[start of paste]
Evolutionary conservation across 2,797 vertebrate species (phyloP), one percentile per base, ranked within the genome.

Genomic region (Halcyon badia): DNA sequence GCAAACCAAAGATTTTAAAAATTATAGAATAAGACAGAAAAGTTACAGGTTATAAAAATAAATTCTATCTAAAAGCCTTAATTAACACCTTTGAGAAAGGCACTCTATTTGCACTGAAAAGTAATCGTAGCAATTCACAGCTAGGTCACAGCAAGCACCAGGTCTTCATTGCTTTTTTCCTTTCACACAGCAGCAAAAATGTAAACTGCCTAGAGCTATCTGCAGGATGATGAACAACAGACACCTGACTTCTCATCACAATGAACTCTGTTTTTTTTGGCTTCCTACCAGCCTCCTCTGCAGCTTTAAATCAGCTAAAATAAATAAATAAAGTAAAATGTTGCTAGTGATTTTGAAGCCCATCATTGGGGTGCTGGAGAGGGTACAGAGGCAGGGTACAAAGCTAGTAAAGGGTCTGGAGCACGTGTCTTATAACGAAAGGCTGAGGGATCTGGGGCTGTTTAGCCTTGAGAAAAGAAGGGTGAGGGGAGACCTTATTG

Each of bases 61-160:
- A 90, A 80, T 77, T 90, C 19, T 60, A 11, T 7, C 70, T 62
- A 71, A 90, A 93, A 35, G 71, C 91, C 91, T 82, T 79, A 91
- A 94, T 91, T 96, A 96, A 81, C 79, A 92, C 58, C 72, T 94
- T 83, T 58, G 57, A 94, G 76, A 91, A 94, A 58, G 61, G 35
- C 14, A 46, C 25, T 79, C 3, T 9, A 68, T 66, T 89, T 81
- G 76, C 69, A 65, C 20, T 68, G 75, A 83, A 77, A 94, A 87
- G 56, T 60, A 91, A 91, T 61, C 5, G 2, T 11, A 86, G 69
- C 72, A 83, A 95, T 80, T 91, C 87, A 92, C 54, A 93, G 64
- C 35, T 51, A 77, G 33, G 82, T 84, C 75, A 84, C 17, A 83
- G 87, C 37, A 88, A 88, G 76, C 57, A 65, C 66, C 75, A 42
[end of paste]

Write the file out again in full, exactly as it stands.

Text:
Evolutionary conservation across 2,797 vertebrate species (phyloP), one percentile per base, ranked within the genome.

Genomic region (Halcyon badia): DNA sequence GCAAACCAAAGATTTTAAAAATTATAGAATAAGACAGAAAAGTTACAGGTTATAAAAATAAATTCTATCTAAAAGCCTTAATTAACACCTTTGAGAAAGGCACTCTATTTGCACTGAAAAGTAATCGTAGCAATTCACAGCTAGGTCACAGCAAGCACCAGGTCTTCATTGCTTTTTTCCTTTCACACAGCAGCAAAAATGTAAACTGCCTAGAGCTATCTGCAGGATGATGAACAACAGACACCTGACTTCTCATCACAATGAACTCTGTTTTTTTTGGCTTCCTACCAGCCTCCTCTGCAGCTTTAAATCAGCTAAAATAAATAAATAAAGTAAAATGTTGCTAGTGATTTTGAAGCCCATCATTGGGGTGCTGGAGAGGGTACAGAGGCAGGGTACAAAGCTAGTAAAGGGTCTGGAGCACGTGTCTTATAACGAAAGGCTGAGGGATCTGGGGCTGTTTAGCCTTGAGAAAAGAAGGGTGAGGGGAGACCTTATTG

Each of bases 61-160:
- A 90, A 80, T 77, T 90, C 19, T 60, A 11, T 7, C 70, T 62
- A 71, A 90, A 93, A 35, G 71, C 91, C 91, T 82, T 79, A 91
- A 94, T 91, T 96, A 96, A 81, C 79, A 92, C 58, C 72, T 94
- T 83, T 58, G 57, A 94, G 76, A 91, A 94, A 58, G 61, G 35
- C 14, A 46, C 25, T 79, C 3, T 9, A 68, T 66, T 89, T 81
- G 76, C 69, A 65, C 20, T 68, G 75, A 83, A 77, A 94, A 87
- G 56, T 60, A 91, A 91, T 61, C 5, G 2, T 11, A 86, G 69
- C 72, A 83, A 95, T 80, T 91, C 87, A 92, C 54, A 93, G 64
- C 35, T 51, A 77, G 33, G 82, T 84, C 75, A 84, C 17, A 83
- G 87, C 37, A 88, A 88, G 76, C 57, A 65, C 66, C 75, A 42